A PHEVs emissions will depend on the driver’s behaviour. But the driver doesn’t have full control, even doing uphill sections on a normal journey and in order to stay warm. On a fully charged battery in optimal conditions, PHEVs may emit 28-89% more CO2 than advertised.

Maintenance costs for a PHEV

The downside of two powertrains, is that you have to pay for, and maintain both. A study by Which? found that plug-in hybrids proved least reliable. These were mostly minor faults on relatively new cars, but this highlights that more parts means a greater chance of something going wrong on a PHEV.

As today’s PHEVs reach the secondhand market this will inevitably be more of an issue. In contrast, BEVs are much less of a lottery for a second-hand buyer. The health of the battery can be checked using a plugin ‘dongle’ device.


✔ Longer EV range
✔ Lowest running costs
✔ Zero-tailpipe emissions
✔ Near-silent running

✘ Charging can add time on longer journeys


✔ Normal petrol driving range
✔ Possibly reduced running costs
✔ Potential for lower CO2 emissions

✘ Low mpg for the petrol miles
✘ Limited electric miles per day without rapid charging

Selling point #3: I’ll be exempt from Congestion Zones in a PHEV

Now only pure-electric zero-emission cars are exempt from London’s Clean Air Zone. In London, PHEVs pay £11.50 to enter the London Congestion Charge zone during the week. Even BEVs will have their exemptions removed in December 2025, but that gives BEV drivers over four years longer. London has been joined by scheme in Bath and Birmingham, with plenty of others in the planning stages.

If you needed any further persuading, look at new car sales. Sales of fully electric cars have accelerated faster in the last year and overtook PHEVs in number in 2021. BEVs are up nearly 55% compared to 28% for PHEVs compared to this time last year.

SMMT EV data
SMMT data shows that BEVs are growing faster than PHEVs in the last year

But are fully electric cars ready?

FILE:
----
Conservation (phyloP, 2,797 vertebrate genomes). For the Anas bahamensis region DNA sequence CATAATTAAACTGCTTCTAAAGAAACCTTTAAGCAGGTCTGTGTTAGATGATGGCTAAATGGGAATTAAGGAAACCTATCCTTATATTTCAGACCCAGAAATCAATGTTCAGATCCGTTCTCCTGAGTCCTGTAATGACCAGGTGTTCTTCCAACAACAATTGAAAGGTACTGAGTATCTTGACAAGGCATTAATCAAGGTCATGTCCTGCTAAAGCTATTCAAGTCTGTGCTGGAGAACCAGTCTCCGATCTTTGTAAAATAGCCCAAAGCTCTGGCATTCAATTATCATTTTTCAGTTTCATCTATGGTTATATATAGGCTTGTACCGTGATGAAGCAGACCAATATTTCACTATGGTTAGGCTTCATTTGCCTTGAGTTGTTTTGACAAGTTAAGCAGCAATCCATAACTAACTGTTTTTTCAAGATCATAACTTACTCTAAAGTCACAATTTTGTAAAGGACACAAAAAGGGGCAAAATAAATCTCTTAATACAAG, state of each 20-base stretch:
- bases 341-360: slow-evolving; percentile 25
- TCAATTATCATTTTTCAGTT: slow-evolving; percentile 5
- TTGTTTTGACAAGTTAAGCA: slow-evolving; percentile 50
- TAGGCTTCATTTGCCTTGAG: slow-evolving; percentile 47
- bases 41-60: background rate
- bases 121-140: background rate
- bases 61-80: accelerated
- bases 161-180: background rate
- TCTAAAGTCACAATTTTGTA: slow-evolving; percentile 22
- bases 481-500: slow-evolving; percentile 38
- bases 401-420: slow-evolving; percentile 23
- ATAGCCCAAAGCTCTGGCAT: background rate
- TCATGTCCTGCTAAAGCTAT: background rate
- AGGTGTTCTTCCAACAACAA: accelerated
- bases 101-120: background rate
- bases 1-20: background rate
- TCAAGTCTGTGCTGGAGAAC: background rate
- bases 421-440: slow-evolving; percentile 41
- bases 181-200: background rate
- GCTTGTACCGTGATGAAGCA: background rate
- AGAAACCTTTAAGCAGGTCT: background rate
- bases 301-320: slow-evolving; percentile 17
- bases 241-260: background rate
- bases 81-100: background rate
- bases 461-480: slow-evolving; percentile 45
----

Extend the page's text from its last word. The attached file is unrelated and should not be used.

A survey by SMMT in 2020 found the biggest factors holding BEV buyers back are higher purchase prices (52%), lack of local charging points (44%) and fear of being caught short on longer journeys (38%). With better cars, lower price tags and a better charging network, these attitudes are set to change fast.

In the last year, fully electric BEVs have arrived on the market with larger and larger ranges from a single charge. Even the more affordable BEVs have a real-world driving range of 160-250 miles from a single charge. At the same time the public charging network is improving with updated chargers and more locations, meaning your longest journey shouldn’t feel determined by the size of your battery pack. You will need to plan ahead for longer journeys in an EV. But, from the perspective of most current EV drivers, the benefits far outweigh the disadvantages. Being able to charge at home overnight when electricity is cheap reduces your cost to as little as 1p per mile.

If you can’t home charge but you do commute to work, workplace charging is equally convenient. If you are lucky enough to have a company car allowance, the benefit in kind for electric cars is only 1% for the next two years.

Electric cars are still unfamiliar technologies to many, so deciding which would fit your lifestyle and usage patterns, prove most cost effective to run and have most impact on air pollution and carbon emissions is not a simple task. Love my EV has a free EV assessment to help match you to a fully electric car that works for you.